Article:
This led Nothing to focus back on ways to create revenue. Nathan was already working on their Peerdom platform, and became determined to make it a profitable investment for Nothing. Consequently, this meant bootstrapping Peerdom in the leanest possible way, eliminating any obstacles imposed by an over-engineered organisation design.

Looking back, Nathan reflects on how things felt unfocussed in the beginning. Peerdom was being developed without an eye on the bottom line, and team members were often moving in different directions. This, he believes, is one potential risk of self-management. It can be difficult to “say no” and work collectively toward fixed goals. This is especially the case in a start-up, where strategy changes rapidly and there isn’t the urgent need for organisational structure. As Nathan explains: in a start-up everyone needs to do a bit of everything. There are 100 roles to be energised, but your team is small. Does it make sense to specify and work in roles if each person holds 30+ roles? At Peerdom they simplified, and reduced the granularity to three main circles and only a handful of roles.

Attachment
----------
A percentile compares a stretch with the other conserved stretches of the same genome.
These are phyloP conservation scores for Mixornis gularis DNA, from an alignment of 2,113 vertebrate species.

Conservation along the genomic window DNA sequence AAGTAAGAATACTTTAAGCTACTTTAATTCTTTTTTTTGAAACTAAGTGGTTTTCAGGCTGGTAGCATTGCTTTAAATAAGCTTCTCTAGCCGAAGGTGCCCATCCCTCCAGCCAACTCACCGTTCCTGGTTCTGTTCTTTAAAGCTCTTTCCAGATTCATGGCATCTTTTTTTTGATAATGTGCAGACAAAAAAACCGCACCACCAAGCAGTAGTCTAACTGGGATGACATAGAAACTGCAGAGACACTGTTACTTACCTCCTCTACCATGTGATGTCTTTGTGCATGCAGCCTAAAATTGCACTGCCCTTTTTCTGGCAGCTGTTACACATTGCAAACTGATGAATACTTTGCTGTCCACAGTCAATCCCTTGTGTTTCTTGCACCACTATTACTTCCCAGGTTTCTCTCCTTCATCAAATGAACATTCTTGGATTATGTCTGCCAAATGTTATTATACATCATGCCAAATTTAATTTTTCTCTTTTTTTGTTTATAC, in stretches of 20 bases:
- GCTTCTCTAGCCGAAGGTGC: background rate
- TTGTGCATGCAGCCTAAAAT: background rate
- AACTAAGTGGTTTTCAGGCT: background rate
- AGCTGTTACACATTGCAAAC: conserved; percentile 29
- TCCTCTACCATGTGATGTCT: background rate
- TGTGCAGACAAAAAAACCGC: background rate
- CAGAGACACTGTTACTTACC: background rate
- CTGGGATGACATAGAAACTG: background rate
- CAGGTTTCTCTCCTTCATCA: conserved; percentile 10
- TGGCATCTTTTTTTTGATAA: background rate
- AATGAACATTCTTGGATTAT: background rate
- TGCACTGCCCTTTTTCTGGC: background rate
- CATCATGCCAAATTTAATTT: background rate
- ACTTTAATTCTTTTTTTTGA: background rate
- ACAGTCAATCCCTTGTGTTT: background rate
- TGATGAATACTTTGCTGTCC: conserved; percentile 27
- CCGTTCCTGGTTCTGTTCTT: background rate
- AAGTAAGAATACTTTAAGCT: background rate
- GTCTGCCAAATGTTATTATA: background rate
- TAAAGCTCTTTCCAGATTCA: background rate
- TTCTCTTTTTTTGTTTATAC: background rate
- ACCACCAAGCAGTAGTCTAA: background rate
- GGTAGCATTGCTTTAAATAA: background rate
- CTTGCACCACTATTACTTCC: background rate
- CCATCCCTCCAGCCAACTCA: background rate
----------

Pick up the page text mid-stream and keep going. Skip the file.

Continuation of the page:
Part of the simplification process also led to modifying the traditional “double linking” system having each main circle (there are 3 at this point in time) elect a representative. These representatives meet in the main circle meeting (representative meeting) to make decisions that affect the whole company. In other words, thus, decisions are currently made in the main circle by 3 peers.

“So how does Peerdom govern itself?”